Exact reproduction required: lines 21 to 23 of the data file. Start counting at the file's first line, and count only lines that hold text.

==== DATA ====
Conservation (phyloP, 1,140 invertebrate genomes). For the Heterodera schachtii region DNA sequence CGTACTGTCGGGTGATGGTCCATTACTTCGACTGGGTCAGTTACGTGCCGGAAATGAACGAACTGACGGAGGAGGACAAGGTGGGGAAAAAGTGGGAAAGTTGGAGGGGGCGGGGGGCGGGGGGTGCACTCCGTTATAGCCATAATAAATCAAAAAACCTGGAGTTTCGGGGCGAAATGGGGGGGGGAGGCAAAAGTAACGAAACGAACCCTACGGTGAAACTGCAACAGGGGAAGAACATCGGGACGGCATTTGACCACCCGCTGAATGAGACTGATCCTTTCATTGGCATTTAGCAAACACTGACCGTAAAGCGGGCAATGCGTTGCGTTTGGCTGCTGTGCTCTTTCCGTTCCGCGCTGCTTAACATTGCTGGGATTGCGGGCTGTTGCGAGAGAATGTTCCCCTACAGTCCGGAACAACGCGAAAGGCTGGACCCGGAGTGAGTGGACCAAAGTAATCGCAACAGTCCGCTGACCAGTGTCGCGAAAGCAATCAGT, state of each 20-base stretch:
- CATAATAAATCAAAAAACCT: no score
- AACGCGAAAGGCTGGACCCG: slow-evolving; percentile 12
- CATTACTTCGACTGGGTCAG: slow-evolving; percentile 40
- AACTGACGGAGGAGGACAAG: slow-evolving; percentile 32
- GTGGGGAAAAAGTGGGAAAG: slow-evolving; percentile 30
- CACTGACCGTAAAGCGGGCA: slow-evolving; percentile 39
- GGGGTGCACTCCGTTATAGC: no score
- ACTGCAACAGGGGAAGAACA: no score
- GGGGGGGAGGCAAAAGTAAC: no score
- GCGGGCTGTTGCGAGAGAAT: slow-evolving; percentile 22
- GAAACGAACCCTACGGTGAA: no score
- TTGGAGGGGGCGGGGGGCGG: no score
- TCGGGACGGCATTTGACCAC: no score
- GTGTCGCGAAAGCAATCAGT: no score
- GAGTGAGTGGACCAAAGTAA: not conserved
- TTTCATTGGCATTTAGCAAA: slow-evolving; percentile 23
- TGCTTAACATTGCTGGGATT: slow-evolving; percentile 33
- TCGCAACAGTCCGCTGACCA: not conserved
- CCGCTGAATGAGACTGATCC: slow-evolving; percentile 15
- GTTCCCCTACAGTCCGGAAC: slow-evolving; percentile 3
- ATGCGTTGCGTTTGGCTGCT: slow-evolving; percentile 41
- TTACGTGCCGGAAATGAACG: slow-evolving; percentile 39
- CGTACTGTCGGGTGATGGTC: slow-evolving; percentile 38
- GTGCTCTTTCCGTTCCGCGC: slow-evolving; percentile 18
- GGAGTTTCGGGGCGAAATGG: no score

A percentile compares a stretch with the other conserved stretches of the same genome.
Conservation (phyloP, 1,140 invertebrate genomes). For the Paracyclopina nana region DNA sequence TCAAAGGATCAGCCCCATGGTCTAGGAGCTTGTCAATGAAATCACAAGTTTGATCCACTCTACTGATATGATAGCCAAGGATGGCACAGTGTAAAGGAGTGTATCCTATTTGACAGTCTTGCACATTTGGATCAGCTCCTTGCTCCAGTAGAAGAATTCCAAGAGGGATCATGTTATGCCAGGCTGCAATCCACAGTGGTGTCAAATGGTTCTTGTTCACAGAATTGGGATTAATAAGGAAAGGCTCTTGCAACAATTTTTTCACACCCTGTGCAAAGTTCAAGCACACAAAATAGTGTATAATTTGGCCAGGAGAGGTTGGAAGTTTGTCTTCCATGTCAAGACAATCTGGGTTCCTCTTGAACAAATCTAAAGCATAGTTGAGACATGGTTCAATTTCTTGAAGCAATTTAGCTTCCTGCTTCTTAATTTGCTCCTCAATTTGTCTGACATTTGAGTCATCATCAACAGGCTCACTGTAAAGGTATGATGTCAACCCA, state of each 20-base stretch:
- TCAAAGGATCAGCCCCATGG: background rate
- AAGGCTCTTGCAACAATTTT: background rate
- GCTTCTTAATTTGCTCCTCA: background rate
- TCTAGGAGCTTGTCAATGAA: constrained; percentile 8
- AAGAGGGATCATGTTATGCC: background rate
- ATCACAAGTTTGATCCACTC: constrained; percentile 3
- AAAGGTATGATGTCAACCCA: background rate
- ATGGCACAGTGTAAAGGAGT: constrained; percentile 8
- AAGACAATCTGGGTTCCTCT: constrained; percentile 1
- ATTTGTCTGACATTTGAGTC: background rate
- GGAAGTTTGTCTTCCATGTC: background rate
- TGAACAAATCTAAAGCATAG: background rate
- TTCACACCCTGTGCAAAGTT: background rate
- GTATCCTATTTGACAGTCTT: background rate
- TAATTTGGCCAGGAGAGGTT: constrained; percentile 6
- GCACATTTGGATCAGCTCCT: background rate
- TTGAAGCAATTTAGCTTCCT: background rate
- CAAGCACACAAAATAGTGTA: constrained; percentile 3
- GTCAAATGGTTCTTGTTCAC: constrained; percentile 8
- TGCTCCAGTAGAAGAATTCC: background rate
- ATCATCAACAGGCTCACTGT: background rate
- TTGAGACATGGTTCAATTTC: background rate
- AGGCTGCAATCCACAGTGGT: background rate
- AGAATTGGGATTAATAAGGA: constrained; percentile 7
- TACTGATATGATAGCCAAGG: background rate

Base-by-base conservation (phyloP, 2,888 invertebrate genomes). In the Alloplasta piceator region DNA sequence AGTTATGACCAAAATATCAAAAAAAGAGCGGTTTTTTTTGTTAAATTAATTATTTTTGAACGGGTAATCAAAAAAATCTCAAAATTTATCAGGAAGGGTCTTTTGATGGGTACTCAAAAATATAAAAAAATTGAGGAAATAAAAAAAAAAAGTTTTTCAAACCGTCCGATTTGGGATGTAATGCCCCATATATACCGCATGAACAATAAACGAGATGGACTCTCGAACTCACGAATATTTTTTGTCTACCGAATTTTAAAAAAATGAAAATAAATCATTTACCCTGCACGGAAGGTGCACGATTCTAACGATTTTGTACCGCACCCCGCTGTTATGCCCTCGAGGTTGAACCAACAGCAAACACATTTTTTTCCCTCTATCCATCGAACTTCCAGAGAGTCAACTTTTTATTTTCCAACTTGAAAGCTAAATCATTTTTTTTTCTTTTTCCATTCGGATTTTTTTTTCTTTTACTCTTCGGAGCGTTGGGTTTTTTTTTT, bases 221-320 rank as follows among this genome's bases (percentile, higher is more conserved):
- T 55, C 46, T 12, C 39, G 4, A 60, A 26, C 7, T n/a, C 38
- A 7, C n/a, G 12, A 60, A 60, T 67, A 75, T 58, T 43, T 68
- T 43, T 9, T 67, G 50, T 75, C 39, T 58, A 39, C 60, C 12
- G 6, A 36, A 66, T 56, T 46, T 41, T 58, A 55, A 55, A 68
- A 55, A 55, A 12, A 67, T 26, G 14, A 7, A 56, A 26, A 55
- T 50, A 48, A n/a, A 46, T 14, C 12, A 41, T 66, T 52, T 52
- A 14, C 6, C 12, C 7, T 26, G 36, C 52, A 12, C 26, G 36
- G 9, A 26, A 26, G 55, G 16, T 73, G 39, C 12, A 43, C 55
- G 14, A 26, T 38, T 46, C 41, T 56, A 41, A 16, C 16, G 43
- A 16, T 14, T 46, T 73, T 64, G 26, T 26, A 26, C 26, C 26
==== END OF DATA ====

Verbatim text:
- GTTCCCCTACAGTCCGGAAC: slow-evolving; percentile 3
- ATGCGTTGCGTTTGGCTGCT: slow-evolving; percentile 41
- TTACGTGCCGGAAATGAACG: slow-evolving; percentile 39